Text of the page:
(Reuters) – Michael Kors Holdings Ltd (KORS.N) reported better-than-expected profit for the first quarter as it cut down on promotions and sold more premium handbags, and lifted its full-year revenue forecast, sending the company’s shares up as much as 22 percent.
Once the hottest name in affordable luxury, Kors has been grappling with declining same-store sales as more people shop online. Over-distribution of its products and a reliance on promotions to boost sales also eroded some of Kors’ brand value and its appeal.
To reverse an eight-quarter slump in same-store sales, Kors is pursuing a multi-brand strategy for growth and diversifying into new products. Last month, the maker of the popular Mercer and Hamilton handbags announced a deal to buy high-end shoemaker Jimmy Choo.
Kors is also adding more menswear and dresses to its shelves, shrinking the number of stores it owns and yanking a chunk of its products from department stores such as Macy’s Inc (M.N), where steep discounts have been the norm to attract customers amid a broader retail slowdown.
Kors said on Tuesday the efforts yielded a higher average selling price per unit, implying the company sold more goods at full price.
A $1,000 satchel, called The Bancroft, and customizable leather goods were a hit in North America, Chief Executive John Idol said on a conference call.
That helped operating margins at Kors stores increase for the first time in more than eight quarters, according to brokerage Jefferies.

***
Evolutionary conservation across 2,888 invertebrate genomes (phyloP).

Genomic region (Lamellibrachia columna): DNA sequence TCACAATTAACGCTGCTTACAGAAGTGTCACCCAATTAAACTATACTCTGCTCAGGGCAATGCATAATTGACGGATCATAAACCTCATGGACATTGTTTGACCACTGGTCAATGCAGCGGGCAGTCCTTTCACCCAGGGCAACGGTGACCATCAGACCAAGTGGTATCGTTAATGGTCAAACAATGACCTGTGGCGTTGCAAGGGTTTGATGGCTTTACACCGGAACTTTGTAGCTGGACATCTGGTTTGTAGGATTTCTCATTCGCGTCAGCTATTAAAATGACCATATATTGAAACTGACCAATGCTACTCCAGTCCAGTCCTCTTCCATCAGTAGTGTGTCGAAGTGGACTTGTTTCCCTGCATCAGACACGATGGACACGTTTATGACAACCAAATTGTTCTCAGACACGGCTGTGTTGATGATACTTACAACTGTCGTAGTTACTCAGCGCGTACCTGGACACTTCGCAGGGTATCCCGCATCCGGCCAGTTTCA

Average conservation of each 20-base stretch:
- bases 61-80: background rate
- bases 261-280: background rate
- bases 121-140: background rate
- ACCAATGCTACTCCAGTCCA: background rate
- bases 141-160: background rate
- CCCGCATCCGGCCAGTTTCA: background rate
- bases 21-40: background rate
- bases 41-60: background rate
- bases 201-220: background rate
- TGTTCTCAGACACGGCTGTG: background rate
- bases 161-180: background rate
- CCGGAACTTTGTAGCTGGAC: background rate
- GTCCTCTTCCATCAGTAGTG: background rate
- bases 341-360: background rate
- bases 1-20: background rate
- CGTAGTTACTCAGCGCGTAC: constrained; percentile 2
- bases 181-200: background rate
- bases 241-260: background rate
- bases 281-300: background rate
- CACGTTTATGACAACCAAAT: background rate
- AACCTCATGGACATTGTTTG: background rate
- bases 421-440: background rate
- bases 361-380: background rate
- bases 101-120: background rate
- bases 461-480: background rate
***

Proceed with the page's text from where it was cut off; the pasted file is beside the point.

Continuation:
While profit dropped 15 percent to $125.5 million, or 80 cents per share, in the quarter ended July 1, it handily beat Wall Street’s expectations of 62 cents, according to Thomson Reuters I/B/E/S.
Kors also for the first time quantified Jimmy Choo’s impact on revenue. The company said it expects the deal to add about $275 million to sales in the second half of the year ending March 2018, assuming the deal closes by the third quarter.
Excluding sales from Jimmy Choo, Kors expects fiscal 2018 revenue of about $4.28 billion, slightly higher than its earlier forecast of $4.25 billion.
The company’s same-store sales fell 5.9 percent in the quarter, less than the 8.9 percent decline analysts polled by Consensus Metrix had expected.
Total revenue dropped 3.6 percent to $952.4 million, but beat the average estimate of $918.6 million.
Kors shares were up 21.7 percent at $45.30 at midday, close to their session high of $45.39, their highest since December 2016.
Reporting by Siddharth Cavale and Karina Dsouza in Bengaluru; Editing by Sai Sachin Ravikumar and Savio D’Souza